As I said, dd is allergic to about a dozen common foods (wheat, soy, peanuts, tree nuts, sesame, eggs, peas, lentils, beans, etc.) and, while my restrictions are not nearly as severe as the OP's, my food bills have increased staggeringly. Just a few examples: the grains she can eat have to be purchased specially from allergen-free providers b/c bulk bins carry a high risk of cross-contamination. And baked goods have to be made with specialty flours, egg replacer, etc. American-grown oats are contaminated with wheat, so we have to buy the McCann's Irish, which is much more expensive, or special order. And on and on and on.
 

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My dd also had allergies to several fruits, and dairy (and we went through many gluten/wheat/yeast free periods) and I went through the elimination diet several times over 2.5 years until we stopped bf.<br><br>
Even just cutting out dairy alone made a huge impact on our budget. But they are temporary changes until you know for sure which ones are "out". I would suggest getting food stamps if possible, as finding an allergen-free formula is almost impossible.<br><br>
I am not by any means saying WIC is awesome. We have them right now. In IL they would only give you lactaid, not soy milk. Hello! Lactaid has milk protein in it, you know, what she's *allergic* to? They just don't care.
 

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I wish you lived near me. My in-laws are organic farmers and would help you. Are there any small-scale or multi-crop farmers near you who would trade food for labour or donate it to you?
 

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PLease don't remind me of the effects of formula. I think of them every day when DH and I go through our near nightly debate of whether BFing is now doing mroe harm than good.<br><br>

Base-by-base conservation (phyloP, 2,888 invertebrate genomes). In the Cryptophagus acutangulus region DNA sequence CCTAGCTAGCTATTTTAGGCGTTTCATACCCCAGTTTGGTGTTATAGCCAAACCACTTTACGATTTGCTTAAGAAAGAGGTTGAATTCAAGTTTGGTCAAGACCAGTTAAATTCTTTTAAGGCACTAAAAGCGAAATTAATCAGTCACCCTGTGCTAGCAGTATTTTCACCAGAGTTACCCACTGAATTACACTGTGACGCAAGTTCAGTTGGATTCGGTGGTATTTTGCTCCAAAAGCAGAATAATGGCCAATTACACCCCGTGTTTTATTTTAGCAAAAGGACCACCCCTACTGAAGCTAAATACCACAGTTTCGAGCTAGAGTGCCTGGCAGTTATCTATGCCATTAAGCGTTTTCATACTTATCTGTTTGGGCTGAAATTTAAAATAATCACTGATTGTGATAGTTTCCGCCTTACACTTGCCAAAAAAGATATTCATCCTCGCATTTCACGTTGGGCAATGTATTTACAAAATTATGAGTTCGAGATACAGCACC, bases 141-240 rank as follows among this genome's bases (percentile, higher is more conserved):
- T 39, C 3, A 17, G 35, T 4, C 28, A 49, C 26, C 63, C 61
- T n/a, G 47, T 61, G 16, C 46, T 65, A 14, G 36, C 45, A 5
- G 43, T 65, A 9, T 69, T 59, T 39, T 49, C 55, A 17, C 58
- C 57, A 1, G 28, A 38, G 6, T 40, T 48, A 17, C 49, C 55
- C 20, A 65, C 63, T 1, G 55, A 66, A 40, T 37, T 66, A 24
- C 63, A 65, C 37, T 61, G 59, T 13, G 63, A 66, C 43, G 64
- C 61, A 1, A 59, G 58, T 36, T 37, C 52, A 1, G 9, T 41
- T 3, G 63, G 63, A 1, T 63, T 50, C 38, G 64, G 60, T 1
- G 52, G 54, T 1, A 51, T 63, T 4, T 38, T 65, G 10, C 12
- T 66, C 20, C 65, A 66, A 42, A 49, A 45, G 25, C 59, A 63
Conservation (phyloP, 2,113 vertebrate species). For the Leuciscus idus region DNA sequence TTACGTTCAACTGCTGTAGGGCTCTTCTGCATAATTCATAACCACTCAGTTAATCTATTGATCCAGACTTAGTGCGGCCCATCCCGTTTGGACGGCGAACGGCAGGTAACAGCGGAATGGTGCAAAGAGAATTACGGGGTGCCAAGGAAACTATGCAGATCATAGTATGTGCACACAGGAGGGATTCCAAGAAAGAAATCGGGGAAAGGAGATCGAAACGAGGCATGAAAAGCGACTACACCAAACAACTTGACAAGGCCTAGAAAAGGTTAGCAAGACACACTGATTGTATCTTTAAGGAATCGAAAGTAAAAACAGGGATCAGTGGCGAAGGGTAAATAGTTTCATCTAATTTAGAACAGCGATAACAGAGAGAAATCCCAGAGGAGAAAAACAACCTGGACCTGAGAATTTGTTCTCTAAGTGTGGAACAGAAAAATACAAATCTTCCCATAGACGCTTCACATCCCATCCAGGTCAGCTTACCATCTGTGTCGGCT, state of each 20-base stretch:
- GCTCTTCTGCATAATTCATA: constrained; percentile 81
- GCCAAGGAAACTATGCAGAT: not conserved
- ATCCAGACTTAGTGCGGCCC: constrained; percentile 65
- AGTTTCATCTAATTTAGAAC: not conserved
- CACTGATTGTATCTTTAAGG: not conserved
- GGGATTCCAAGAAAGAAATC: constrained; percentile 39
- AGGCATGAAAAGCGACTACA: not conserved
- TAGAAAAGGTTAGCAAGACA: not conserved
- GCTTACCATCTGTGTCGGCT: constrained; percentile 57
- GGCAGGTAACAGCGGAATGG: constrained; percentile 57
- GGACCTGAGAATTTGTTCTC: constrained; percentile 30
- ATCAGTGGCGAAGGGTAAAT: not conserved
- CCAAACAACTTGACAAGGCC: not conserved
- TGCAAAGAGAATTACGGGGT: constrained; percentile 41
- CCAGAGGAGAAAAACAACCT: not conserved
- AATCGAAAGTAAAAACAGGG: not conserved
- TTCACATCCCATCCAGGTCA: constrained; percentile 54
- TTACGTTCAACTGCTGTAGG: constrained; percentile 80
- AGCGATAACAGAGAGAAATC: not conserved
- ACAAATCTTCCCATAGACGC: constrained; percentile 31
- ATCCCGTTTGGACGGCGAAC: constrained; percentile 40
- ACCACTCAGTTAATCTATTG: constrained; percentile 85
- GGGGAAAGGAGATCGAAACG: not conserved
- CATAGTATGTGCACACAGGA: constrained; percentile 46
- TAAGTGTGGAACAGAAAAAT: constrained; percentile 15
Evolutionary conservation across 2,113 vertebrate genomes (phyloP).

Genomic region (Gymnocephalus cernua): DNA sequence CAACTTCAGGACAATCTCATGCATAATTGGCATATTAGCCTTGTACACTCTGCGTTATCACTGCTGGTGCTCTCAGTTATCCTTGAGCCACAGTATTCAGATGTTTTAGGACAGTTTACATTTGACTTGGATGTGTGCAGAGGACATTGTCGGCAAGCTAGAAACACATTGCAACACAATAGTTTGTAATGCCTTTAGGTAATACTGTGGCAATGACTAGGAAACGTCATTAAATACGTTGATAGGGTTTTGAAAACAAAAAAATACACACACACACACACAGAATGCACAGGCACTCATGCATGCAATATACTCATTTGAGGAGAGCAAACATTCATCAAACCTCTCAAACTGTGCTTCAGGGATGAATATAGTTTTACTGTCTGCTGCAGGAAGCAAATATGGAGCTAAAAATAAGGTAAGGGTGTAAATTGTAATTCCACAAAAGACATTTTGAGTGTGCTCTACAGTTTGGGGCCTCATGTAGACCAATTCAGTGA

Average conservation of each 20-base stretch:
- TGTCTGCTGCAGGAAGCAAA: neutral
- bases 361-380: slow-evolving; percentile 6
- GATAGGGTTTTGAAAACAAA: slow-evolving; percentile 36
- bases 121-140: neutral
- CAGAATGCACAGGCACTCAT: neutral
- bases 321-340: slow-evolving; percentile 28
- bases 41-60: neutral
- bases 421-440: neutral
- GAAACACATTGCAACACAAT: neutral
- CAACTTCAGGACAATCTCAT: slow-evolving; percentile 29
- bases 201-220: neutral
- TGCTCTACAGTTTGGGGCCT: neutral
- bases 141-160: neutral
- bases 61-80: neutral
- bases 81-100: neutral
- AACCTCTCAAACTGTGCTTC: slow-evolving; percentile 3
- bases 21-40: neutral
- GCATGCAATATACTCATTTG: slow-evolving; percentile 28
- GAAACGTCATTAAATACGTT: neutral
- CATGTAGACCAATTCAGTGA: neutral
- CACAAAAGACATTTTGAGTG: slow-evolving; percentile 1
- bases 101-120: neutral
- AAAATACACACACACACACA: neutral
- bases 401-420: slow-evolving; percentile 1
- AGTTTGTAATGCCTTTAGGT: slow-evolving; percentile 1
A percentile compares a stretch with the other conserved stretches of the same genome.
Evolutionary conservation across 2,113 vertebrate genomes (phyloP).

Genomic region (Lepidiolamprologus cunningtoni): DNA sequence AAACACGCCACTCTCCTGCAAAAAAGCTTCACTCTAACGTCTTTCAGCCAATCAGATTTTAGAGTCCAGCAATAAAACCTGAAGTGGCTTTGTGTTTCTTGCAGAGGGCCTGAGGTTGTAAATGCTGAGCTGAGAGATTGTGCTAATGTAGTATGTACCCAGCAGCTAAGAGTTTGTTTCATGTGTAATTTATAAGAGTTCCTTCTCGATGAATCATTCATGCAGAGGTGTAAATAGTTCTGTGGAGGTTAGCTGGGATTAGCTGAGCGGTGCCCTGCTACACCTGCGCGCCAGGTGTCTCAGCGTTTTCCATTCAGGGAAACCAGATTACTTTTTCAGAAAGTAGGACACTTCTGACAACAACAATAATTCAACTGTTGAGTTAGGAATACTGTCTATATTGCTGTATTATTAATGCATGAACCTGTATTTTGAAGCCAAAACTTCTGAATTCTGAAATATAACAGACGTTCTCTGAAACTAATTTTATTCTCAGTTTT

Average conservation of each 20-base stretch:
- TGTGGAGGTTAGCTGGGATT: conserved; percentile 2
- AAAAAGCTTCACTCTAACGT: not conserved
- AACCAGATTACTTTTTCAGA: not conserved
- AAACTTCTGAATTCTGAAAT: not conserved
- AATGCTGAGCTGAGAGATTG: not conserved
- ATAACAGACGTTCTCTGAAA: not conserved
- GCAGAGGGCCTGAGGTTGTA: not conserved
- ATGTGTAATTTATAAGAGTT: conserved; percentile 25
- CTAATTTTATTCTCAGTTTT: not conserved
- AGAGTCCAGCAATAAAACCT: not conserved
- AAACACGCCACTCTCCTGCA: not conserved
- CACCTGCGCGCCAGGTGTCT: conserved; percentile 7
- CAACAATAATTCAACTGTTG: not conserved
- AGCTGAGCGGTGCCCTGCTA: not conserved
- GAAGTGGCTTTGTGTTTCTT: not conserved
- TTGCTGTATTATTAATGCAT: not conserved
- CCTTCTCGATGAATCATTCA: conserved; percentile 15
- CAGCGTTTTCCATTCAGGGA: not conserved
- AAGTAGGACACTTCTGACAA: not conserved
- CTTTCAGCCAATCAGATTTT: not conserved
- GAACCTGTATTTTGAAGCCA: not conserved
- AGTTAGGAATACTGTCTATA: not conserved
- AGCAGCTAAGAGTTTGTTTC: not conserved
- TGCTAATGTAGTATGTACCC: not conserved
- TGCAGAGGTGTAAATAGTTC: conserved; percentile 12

Thank you to PP who knows the expenses. FTR, I'm doing publix brand turkey (only filler is rosemary extract), pears (fresh and canned, as long as only water/sugar involved), gerber pear juice w/ ascorbic acid, and squash (winter and crookneck) w/ olive oil, sea salt and pure cane sugar. OMG! Never would have believed how much all of this adds up! Particularly since I need about a lb. of turkey a day *Gag*<br><br>
As an aside, since educating is what we are all about, actually there is an allergen free formula or two, they are just only available by prescription and cost boatloads of money. Its just like you can get ibupofen/tylenol w/ out all the other junk added (which we have to do =( ) but it's by prescription and expensive - Though insurance covers it. I guess I do need to give in and go apply for F/S it's just annoying. We've been making it wokr and I hate that office, but must get over silly pride. I still think there must be someone(s) I can lobby for changes.
 

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We didn't qualify for WIC, but I was on a strict TED with Ina (not as strict as yours, but none of the Big 8 plus no legumes) - for a long time; and with SJ I'm on a similar (slightly less restricted) diet. I too know it can become very expensive! <img alt="" class="inlineimg" src="http://www.mothering.com/discussions/images/smilies/greensad.gif" style="border:0px solid;" title="greensad"> Ina could only tolerate Neocate when she had to be on formula, as well.<br><br>
I know you've probably heard this elsewhere, but have you looked into whether you might have EOS going on in addition to/instead of allergies? I've a good online friend whose little one can only have three foods and they suspect EOS with him.<br><br>
In terms of who to contact .... <img alt="" class="inlineimg" src="/img/vbsmilies/smilies/bag.gif" style="border:0px solid;" title="Bag">: - I intended to contact my legislators about our saga and just never did. Wrote off our nearly $1000 worth of Neocate as a lost cause for reimbursement, and moved on. I feel guilty about this, as I know that other moms who don't qualify for WIC ( and/or can't afford the TED foods) are still struggling.<br><br>